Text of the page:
Spyware rivals spam as the top gripe of PC owners, but a bill that aims to crack down on the sneaky programs could make them more common, consumer and privacy advocates warned Friday.
The groups are urging Gov. Arnold Schwarzenegger to veto the bill, saying it contains loopholes that could make it easier for unscrupulous programmers to legally install their wares on the hard drives of unsuspecting computer users.
"The bottom line is that it undermines current privacy protections in the law," said Valerie Small Navarro of the American Civil Liberties Union.
The term "spyware" encompasses a wide variety of unwanted programs that are often installed secretly when users download screen savers and other seemingly innocuous software.
Some spyware is designed to track where computer users go on the Web. Other programs take control of Internet browsers. Even more insidious versions record computer users' keystrokes to capture passwords and financial information.
SB 1436 initially would have required spyware distributors to tell computer users exactly what they were installing and get their consent first. But lobbying efforts by Dell Inc., Amazon.com Inc. and other blue-chip tech firms led to a series of amendments that turned former supporters of the bill against it.
The rewritten bill passed both chambers of the Legislature and has gone to Schwarzenegger, who has until Sept. 30 to sign it, veto it or let it become law automatically. He has taken no position on the legislation.
Staffers who worked on the bill said they had to accept a series of compromises with technology industry lobbyists to get it through the Assembly Business and Professions Committee.
Silicon Valley trade group TechNet said the original bill might have complicated the work of many legitimate firms, such as those that copy computer viruses from home PCs to study them.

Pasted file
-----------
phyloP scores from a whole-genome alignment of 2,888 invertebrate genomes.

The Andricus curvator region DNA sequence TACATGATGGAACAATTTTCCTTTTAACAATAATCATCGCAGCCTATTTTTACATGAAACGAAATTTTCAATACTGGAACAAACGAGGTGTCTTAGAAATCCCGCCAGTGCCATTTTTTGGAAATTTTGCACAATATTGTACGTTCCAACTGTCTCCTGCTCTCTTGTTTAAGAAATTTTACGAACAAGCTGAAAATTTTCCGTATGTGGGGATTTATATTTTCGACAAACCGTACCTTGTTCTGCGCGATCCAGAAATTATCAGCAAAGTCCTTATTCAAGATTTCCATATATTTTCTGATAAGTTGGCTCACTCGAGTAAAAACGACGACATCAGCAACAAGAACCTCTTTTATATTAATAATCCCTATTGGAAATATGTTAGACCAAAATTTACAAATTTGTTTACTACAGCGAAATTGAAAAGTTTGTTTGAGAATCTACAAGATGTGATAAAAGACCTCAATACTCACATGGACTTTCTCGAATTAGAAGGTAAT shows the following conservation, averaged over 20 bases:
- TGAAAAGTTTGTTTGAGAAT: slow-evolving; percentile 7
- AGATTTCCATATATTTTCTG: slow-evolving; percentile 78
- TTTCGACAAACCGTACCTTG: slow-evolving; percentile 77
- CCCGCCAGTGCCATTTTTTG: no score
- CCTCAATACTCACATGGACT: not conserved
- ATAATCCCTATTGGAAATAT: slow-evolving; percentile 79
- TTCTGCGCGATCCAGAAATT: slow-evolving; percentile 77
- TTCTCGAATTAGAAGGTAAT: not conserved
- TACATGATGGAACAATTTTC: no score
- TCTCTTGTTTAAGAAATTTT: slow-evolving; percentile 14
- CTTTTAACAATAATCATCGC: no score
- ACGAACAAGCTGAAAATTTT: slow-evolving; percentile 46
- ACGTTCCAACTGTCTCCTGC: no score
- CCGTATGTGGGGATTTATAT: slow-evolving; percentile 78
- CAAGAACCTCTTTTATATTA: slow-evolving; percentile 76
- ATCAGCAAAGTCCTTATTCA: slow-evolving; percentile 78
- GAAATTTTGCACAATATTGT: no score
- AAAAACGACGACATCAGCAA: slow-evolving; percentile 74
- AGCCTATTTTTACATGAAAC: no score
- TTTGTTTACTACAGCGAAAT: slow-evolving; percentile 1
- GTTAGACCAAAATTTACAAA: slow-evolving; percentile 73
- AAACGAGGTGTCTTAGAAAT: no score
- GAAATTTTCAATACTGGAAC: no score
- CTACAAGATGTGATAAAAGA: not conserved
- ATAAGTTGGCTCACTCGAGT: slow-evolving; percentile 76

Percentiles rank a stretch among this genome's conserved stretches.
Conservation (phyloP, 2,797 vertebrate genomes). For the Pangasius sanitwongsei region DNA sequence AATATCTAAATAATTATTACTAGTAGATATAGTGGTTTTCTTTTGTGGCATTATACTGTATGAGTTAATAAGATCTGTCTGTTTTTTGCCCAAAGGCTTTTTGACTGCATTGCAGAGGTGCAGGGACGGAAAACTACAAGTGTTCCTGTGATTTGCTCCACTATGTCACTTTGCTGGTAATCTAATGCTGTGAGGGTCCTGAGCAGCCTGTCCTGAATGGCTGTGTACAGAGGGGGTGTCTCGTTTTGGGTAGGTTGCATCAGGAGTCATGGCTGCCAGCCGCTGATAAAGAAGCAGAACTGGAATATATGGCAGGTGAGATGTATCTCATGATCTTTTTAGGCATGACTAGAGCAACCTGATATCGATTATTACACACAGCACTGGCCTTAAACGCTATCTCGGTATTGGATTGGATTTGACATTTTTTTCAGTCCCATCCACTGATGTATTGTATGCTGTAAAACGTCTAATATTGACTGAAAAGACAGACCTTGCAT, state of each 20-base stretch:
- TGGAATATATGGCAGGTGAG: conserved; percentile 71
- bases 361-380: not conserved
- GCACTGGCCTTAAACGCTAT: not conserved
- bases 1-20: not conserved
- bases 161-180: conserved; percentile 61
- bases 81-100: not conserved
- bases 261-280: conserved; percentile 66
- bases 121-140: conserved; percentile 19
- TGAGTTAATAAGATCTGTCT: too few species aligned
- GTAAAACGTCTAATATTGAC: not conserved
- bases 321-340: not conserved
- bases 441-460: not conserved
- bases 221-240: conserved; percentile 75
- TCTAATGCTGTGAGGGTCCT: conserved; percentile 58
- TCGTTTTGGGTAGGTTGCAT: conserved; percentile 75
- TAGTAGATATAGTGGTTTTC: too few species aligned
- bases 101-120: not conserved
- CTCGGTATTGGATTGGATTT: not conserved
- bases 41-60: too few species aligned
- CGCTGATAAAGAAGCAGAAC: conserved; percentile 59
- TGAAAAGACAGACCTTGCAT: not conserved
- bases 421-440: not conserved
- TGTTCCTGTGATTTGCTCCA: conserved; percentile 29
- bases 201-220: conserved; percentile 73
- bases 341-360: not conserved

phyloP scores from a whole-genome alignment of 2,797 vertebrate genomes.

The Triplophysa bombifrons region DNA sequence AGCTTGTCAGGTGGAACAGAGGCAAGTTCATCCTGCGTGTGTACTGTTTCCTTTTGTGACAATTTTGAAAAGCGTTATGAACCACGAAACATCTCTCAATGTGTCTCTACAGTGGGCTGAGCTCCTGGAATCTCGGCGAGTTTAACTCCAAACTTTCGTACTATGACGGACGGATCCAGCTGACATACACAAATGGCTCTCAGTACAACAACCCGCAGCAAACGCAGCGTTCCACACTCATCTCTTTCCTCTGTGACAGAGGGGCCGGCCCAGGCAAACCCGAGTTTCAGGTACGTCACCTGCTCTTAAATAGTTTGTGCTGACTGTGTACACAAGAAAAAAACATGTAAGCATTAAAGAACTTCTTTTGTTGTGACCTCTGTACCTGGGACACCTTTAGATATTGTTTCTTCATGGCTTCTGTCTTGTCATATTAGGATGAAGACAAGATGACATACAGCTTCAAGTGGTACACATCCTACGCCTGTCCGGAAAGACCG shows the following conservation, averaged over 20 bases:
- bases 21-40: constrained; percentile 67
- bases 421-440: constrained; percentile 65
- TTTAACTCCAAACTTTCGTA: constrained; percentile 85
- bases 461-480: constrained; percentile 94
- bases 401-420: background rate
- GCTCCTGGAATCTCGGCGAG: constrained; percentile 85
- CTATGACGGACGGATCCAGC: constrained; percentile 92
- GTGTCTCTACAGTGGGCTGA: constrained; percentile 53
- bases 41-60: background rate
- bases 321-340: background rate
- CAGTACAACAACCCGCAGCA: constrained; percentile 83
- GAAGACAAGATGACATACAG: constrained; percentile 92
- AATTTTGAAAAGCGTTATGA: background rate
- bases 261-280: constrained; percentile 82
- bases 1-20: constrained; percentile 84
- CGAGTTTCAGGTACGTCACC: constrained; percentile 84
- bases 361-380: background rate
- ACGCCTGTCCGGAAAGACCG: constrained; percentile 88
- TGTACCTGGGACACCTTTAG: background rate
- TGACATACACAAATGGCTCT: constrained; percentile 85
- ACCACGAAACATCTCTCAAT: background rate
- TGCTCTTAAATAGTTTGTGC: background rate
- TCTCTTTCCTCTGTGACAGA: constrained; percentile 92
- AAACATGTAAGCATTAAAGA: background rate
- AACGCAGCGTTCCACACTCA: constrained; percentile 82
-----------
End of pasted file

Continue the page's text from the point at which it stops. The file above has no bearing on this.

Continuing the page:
"You don't want the functioning of the security services to be inadvertently affected by broad notice and consent requirements," said TechNet general counsel Jim Hawley.
Bill author Sen. Kevin Murray (D-Culver City) said the legislation still took a "significant step forward" on a difficult issue.
"It gets rid of what we thought were the most egregious forms of spyware," Murray said.
But the ACLU and two privacy groups this week asked Schwarzenegger to veto the bill anyway. They worry that some spyware companies could argue that the new bill supersedes broad prohibitions on deceptive business practices enshrined in current law.
Instead of forcing greater disclosure whenever computerized information is automatically transmitted, as the original bill did, the legislation now prohibits a set of specific behaviors, including the surreptitious taking of passwords and Web-browsing history. Other provisions were changed to bar "intentionally deceptive" acts; the civil liberties groups say intent is hard to prove.
The amendments also did away with financial penalties to punish misconduct.
"The lack of penalties is, to us, a problem," said Ari Schwartz, associate director of the Center for Democracy & Technology in Washington, a civil liberties group that gets funding from charitable foundations and some technology companies.
Schwartz said the final bill's protections for certain kinds of data collected in specific ways also could create new loopholes. "People are just going to start collecting information in ways that get around the definition," he said.
Schwartz and others said consumers might benefit more from legislation pending in Congress that could bar more types of spyware. One of the bills would impose criminal penalties of as much as five years in prison for the worst violations.
Consumers also would benefit from greater enforcement of existing rules by the U.S. Federal Trade Commission and an overarching federal computer privacy law dealing with more than just spyware, Schwartz said.